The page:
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Commentary: NIAA makes the right call to pressure Gorman
by Dan Eckles - Commentary
Feb 29, 2012 | 1268 views | 0 0 comments | 7 7 recommendations | email to a friend | print
When a team starts to win exponentially more than its competitors, you have to start asking why. In the Silver State, Bishop Gorman, the private Catholic high school in Las Vegas, is that school. It’s been racking up Nevada large school state titles like a little kid hoarding candy.

Bishop Gorman has not only been winning state titles, it’s been battering the state’s top teams in the title tilts as evidenced by the Gael’s 72-28 win over Reed in the football final and 96-51 blitzing of Hug in last week’s basketball championship.

The Clark County power’s dominance over the last five-plus years has led prep athletic officials to look for answers on how to reach more competitive balance.

The Nevada Interscholastic Activities Association, the state’s governing body for high school athletics, believes it knows the answer and it’s trying to do something about it. The NIAA has asked Gorman to consider becoming an Associate Member, meaning it would not be able to compete for state championships.

I commend the NIAA for getting the ball rolling in the hopes of finding a solution to ending Gorman’s dominance. NIAA leaders have been looking for ways to level the playing field and bring Gorman back to the pack for a few years, but it seems as though the organization is now getting more bark in its bite.

In a letter to Bishop Gorman’s President John Kilduff, NIAA Executive Director Eddie Bonine said, “If BGHS is not willing to consider this membership proposal or does not have an acceptable alternative, it appears the separation of private and public schools in the postseason may become the only method to resolve these issues and/or concerns.”

Other states do host separate private and public school state championship events. That is the last thing Bishop Gorman wants because Nevada has only three private 4A, or large schools, in the whole state. There’s not much pride in calling yourself state champion if you’re the best of three.

Bishop Gorman wins because its has competitive advantages over nearly all other schools in the state. Firstly, as a private school it can recruit student-athletes. It has to recruit as it has no physical boundaries to draw from like public schools. It is the preeminent private school in the state’s largest metropolis. It has a recruiting pool of 1.9 million people.

Conversely, the private Catholic school in Reno, Bishop Manogue, has a metro area of just 400,000 to draw from.

Additionally, Bishop Gorman has an immaculate beautiful campus with unmatched athletic facilities. It also can offer scholarships. It gave out more than $1 million dollars for the 2010-11 school year. I’d be curious what percentage of that went to athletes and what percentage went to students who did not play a sport.

Those are all huge competitive advantages, especially when you’re talking about a scholarship that could equal more than $12,000 a year.

Public schools can’t compete with that. The Clark County school district is starting an open enrollment policy where Las Vegas high-school age students can choose which school they go to and not be forced to go to their zoned school.

Still, that doesn’t exactly give public schools a recruiting tool. What can a high school coach say to a prospective student athlete? “Come to our school. We’ve got a great vocational program for potential mechanics. What can a Gorman coach say? “Come to our state of the art campus, play on the best athletic facilities in a nationally recognized program. Oh yeah, and we’ll also pick up the tab, waiving that $12,000 yearly fee for the next four years.”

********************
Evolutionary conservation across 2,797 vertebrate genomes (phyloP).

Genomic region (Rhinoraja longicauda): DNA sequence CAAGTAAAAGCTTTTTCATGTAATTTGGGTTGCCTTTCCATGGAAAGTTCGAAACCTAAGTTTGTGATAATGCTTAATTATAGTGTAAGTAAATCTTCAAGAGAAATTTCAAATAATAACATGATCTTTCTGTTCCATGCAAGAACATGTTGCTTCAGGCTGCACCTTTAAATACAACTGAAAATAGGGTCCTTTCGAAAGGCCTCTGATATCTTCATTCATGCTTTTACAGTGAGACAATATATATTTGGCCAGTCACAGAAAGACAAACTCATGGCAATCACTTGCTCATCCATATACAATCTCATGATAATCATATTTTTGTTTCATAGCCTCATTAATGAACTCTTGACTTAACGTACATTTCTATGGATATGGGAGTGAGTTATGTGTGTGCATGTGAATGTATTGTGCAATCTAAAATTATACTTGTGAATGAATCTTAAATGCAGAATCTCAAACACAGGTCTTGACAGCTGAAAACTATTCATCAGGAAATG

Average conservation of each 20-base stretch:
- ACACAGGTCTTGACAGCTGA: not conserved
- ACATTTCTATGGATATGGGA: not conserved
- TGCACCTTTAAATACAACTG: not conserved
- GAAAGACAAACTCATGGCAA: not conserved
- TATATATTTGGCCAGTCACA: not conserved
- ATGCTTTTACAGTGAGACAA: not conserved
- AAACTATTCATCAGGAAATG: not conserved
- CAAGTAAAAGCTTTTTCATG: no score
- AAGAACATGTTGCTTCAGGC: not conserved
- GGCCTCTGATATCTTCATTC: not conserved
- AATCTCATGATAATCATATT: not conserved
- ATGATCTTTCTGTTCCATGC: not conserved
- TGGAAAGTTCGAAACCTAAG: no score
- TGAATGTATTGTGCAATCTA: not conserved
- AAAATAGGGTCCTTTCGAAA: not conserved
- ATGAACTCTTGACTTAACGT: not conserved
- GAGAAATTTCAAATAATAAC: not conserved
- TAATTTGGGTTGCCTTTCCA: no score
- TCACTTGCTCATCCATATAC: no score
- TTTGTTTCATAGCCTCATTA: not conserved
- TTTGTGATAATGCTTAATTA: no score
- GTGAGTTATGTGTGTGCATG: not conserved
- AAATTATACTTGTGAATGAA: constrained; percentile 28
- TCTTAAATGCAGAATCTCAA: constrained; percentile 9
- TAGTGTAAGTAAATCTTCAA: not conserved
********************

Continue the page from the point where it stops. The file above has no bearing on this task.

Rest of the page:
Which pitch do you think will appeal more to a high school kid and his or her parents?

Kilduff did respond to Bonine’s letter asking the Gaels’ athletic programs to consider associate membership status. He pretty much said “Thanks, but no thanks.”

Kilduff cited Clark County’s open enrollment and a new realignment policy as tools that will bring more competitive balance. But he can’t believe that any more than he believes Las Vegas will have a horribly snowy March. If he does, he’s doing a good ostrich imitation, burying his head deep in the southern Nevada sand.

The realignment rubric is set up to help struggling programs compete, by moving them to a lower classification after multiple years of poor performance. It won’t help good public schools close the gap on Gorman. Also, Kilduff cited the open enrollment change as a way to help competitive balance. But again, if you’ve already got the best package to pitch, student athletes are going to choose your package.

Bishop Gorman has won four of the last five state football championships, three of the last four state basketball titles and six straight baseball titles. Don’t be fooled. Kilduff doesn’t even want more competitive balance. He doesn’t want other schools to start beating Gorman so it looks like the prep athletic landscape is more even. He’s not hoping the Gaels’ programs lose more.

When you’re on top, you don’t want competitive balance. You want to stay on top.

I hope the NIAA can get the Gorman administration to see Associate Membership is the best thing for it. If not, the NIAA should implement a private school state championship and ultimately steal the Gaels’ thunder. It’s time somebody did.

Dan Eckles is the Sparks Tribune’s sports editor. He can be reached via email at
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